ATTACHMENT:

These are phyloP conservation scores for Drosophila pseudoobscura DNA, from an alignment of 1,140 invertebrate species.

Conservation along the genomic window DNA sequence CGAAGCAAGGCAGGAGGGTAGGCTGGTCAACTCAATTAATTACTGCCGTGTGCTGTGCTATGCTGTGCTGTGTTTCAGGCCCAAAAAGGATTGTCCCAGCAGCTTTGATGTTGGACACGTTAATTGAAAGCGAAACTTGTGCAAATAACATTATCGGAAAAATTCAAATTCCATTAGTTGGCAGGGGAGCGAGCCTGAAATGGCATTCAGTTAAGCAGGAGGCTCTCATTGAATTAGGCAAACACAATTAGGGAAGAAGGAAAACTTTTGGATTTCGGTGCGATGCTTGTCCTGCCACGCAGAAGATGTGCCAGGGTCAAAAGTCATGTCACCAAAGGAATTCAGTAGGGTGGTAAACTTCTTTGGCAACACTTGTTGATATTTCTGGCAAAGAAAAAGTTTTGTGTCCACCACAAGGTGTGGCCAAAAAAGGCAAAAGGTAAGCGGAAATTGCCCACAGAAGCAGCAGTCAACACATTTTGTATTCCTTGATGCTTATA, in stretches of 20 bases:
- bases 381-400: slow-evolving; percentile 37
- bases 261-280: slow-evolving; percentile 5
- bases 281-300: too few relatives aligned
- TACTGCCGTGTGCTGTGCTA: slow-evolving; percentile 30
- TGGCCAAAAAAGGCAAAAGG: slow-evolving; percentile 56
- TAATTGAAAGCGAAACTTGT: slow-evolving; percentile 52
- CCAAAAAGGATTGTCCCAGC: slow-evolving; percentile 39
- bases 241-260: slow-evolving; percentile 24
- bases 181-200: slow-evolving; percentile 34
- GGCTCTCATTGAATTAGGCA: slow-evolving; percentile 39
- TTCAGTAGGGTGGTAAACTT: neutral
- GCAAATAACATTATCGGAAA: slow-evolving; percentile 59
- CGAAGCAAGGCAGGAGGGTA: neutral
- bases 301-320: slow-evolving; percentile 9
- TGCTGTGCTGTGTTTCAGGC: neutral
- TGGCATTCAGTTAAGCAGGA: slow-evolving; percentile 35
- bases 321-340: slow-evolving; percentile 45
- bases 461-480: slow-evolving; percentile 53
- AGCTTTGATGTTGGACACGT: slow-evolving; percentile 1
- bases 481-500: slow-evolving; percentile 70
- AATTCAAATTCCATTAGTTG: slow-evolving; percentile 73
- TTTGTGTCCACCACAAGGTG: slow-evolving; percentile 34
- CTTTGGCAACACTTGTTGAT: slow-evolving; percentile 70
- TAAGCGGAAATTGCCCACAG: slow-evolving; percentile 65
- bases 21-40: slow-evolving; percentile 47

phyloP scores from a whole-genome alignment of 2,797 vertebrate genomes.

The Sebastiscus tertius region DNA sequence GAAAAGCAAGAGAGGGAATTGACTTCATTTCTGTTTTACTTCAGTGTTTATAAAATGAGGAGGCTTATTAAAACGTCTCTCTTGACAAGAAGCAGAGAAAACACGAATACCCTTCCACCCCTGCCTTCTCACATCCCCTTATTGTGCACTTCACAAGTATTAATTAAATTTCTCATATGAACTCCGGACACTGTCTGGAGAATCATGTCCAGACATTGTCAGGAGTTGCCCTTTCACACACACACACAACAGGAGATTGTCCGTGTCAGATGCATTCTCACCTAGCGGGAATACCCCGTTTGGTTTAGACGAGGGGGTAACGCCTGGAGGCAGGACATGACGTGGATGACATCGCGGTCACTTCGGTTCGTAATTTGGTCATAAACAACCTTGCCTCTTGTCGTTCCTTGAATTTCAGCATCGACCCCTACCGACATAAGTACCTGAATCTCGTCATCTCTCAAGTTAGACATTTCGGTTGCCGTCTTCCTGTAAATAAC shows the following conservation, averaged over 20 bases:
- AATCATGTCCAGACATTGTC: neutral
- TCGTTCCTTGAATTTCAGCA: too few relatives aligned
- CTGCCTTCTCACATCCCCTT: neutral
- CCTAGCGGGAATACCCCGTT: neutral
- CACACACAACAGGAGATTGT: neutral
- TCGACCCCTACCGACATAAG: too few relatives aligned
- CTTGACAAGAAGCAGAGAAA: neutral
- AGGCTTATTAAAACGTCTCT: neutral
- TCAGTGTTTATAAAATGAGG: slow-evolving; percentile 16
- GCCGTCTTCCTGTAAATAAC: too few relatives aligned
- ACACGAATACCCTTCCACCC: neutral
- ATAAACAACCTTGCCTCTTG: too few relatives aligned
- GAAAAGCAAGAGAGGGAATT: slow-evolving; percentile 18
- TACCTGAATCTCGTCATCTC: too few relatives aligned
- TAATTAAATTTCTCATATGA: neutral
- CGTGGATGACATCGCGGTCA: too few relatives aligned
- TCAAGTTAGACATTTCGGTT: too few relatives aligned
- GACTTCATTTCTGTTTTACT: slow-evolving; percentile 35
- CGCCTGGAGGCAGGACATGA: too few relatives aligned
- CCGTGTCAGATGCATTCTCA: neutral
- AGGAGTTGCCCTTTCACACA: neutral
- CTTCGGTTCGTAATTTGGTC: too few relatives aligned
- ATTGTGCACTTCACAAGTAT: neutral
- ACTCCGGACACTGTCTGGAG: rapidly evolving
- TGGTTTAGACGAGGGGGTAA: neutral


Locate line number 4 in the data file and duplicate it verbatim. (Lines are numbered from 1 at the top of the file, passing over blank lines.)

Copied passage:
- bases 261-280: slow-evolving; percentile 5